Haiti's first lady, Elisabeth Delatour Preval, says, "The children of Haiti, unless they get help, they will have lost their childhoods, their innocence."

Let us use this as further motivation to take action in assisting the people of Haiti.

Source: New York Times

Thursday, January 21, 2010

Pray for Survivors Still Buried Under Rubble in Haiti

It amazes me how many people were affected by the tragic earthquake that struck Haiti over a week ago. Britney Gengel was an American college student volunteering in Haiti feeding the poor when disaster struck. Eight of the students on her trip were found but she, along with four others, are still missing. She was someone from a privileged society who traveled to a poor developing country to help other people and now her family is grieving but hoping for her return on her 20th birthday. Searchers don't give up hope! More people are still alive and buried in Haiti and we hope for all of their immediate rescue and help. Healthy humans can live under rubble for 12 or 13 days in most extreme cases. Today is day 10, let's keep hoping and trying.

Source: CNN

Tuesday, January 19, 2010

Lack of Organization in Haiti

Anderson Cooper reported about the conditions following the earthquake in Haiti on Larry King Live. His report shows that due to a lack of structure and the proper medical staff and equipment many more lives have been lost and continue to be lost.

Wednesday, January 13, 2010


The long-suffering people of Haiti are facing yet another unimaginable natural disaster and the ensuing human crises.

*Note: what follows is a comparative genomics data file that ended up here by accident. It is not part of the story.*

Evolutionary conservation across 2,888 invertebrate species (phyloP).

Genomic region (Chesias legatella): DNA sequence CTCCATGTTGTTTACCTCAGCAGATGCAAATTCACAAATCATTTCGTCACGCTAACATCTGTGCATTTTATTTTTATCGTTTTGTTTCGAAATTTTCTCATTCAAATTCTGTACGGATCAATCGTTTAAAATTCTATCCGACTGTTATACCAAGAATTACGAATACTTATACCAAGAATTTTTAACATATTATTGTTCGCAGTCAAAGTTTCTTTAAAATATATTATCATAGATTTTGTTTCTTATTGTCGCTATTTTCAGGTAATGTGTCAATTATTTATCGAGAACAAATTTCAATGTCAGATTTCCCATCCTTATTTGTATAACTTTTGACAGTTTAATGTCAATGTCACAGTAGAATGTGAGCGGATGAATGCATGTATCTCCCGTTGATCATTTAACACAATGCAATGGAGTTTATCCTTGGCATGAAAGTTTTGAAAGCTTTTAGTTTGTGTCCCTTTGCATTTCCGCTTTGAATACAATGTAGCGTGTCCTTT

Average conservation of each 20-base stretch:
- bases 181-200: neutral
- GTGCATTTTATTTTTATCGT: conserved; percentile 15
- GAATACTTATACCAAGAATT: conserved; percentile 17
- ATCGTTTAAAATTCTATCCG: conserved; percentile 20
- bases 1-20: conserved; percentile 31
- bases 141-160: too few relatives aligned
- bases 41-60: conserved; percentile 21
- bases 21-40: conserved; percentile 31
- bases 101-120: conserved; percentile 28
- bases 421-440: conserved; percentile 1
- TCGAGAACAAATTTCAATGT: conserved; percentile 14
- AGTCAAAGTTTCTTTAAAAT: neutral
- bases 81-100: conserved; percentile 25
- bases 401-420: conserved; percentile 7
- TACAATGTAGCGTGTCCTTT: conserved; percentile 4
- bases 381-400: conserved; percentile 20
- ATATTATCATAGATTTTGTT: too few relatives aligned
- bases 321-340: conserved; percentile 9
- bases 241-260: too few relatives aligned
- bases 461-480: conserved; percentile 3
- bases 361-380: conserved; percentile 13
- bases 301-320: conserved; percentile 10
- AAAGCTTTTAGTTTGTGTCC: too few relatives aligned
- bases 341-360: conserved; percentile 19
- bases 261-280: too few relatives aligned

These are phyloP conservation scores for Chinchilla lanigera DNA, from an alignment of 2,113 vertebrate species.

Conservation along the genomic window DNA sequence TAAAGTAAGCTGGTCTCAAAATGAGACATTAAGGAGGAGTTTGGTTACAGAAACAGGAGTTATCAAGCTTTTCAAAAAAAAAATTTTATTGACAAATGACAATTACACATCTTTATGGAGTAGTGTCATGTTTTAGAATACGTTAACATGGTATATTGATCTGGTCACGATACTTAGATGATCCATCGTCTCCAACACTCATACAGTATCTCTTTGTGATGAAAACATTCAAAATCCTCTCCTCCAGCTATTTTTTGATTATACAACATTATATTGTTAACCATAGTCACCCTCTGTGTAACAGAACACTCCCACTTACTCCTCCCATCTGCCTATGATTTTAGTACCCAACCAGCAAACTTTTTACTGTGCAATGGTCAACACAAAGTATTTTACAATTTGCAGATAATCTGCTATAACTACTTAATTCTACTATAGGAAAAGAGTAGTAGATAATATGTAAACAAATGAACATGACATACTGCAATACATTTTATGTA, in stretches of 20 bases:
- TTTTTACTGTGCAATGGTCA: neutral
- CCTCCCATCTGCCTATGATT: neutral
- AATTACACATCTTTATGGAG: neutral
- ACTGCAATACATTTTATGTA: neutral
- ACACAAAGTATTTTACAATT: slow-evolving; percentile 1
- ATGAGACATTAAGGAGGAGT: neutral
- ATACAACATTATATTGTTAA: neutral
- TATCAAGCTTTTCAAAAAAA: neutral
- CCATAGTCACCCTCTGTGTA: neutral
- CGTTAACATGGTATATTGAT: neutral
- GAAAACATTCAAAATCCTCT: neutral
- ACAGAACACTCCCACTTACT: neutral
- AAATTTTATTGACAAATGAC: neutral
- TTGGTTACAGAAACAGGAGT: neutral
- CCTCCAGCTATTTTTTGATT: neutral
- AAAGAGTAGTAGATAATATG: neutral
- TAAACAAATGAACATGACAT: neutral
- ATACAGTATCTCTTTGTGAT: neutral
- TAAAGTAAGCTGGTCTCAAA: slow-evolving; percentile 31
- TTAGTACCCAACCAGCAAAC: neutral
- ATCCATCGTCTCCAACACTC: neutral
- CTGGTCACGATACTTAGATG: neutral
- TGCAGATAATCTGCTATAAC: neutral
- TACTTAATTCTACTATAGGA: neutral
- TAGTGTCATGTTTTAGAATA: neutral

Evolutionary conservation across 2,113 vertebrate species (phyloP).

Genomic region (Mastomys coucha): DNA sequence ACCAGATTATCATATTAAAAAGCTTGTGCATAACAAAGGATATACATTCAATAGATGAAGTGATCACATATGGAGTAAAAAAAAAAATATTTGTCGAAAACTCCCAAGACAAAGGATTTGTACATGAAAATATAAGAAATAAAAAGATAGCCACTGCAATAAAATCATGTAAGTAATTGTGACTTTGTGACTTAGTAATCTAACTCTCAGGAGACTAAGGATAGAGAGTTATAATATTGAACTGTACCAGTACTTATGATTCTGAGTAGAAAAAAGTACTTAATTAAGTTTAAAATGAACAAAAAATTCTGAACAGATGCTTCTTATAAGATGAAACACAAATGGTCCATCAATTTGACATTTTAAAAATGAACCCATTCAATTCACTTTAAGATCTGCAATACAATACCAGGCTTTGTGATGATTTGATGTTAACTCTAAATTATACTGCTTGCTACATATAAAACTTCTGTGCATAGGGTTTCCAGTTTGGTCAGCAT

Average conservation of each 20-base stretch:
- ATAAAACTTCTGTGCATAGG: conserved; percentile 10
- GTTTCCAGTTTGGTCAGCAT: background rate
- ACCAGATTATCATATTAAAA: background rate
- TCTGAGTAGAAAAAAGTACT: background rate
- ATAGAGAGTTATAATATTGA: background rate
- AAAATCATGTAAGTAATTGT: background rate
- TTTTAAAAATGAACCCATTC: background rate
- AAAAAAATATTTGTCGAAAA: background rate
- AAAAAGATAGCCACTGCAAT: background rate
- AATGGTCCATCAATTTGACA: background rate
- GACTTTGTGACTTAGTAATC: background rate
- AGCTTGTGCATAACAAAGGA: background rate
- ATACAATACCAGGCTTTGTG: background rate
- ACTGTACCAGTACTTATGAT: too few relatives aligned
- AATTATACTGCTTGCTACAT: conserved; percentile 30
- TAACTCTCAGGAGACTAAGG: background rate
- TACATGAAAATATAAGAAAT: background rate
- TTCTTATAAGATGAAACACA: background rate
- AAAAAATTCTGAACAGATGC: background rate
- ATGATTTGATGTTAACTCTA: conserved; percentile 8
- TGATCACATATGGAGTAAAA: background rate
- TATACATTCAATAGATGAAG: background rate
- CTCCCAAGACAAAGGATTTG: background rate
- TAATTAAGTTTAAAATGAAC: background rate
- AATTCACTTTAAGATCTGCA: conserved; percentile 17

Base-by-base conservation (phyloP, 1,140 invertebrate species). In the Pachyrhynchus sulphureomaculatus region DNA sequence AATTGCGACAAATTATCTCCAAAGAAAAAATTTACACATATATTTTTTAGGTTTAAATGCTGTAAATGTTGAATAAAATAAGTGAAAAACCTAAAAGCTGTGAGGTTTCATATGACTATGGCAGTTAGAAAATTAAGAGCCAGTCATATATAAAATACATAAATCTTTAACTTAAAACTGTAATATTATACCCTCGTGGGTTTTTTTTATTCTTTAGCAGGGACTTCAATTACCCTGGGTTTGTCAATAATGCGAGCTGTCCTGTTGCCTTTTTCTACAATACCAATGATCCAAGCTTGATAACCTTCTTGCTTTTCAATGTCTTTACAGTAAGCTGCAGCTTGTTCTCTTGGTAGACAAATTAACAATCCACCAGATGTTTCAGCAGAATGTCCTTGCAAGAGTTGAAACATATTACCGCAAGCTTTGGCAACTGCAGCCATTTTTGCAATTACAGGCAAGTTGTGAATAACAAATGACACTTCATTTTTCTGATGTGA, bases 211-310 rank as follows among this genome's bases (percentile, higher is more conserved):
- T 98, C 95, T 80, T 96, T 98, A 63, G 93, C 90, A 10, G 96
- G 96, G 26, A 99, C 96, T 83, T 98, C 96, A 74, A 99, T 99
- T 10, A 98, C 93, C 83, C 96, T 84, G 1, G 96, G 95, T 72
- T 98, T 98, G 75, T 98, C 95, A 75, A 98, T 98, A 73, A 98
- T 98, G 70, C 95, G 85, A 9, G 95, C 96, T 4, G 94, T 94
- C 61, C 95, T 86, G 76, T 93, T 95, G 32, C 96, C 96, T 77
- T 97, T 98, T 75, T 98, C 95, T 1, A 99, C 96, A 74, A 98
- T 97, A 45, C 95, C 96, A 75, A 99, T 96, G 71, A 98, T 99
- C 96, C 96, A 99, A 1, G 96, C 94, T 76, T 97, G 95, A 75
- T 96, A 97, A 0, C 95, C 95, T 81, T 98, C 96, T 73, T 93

I haven't written anything about this yet because I am so saddened and feel so helpless that writing about it almost seems fruitless. That, and I'm not quite recovered yet from the paralysis I felt upon hearing the news and seeing the massive destruction to the infrastructure of Port-au-Prince and the loss of so many innocent lives.

Haiti is a country that has had a significant presence in my line of work. I have met and befriended numerous Haitians over the years. I have studied Haiti's people and culture. I have had my students study and learn about Haitian life and culture. In fact, this semester my students in one class will be reading Edwige Danticat's first novel, Breath, Eyes, Memory, and will be watching Jonathan Demme's documentary film titled The Agronomist about the great Haitian radio figure, Jean Dominique. In another class, we'll be reading Paul Farmer's Pathology of Power, which features Haiti as an important case study of his thesis of structural violence.

May God bless and be with the Haitian people in this sad, terrible tragedy.

Port-au-Prince Lies in Ruins

Just before 5pm on Tuesday, January 12, Haiti was hit was a massive earthquake. Centered about ten miles southwest of Port-au-Prince, it completely destroyed several government buildings, including the presidential palace. More information can be read in CNN's report: Link

For more information about how you can get involved in the relief effort, go to: Link

To anyone out there who has family or friends in Haiti, my heart goes out to you. Stay strong and know there is at least one stranger who is doing what she can to help.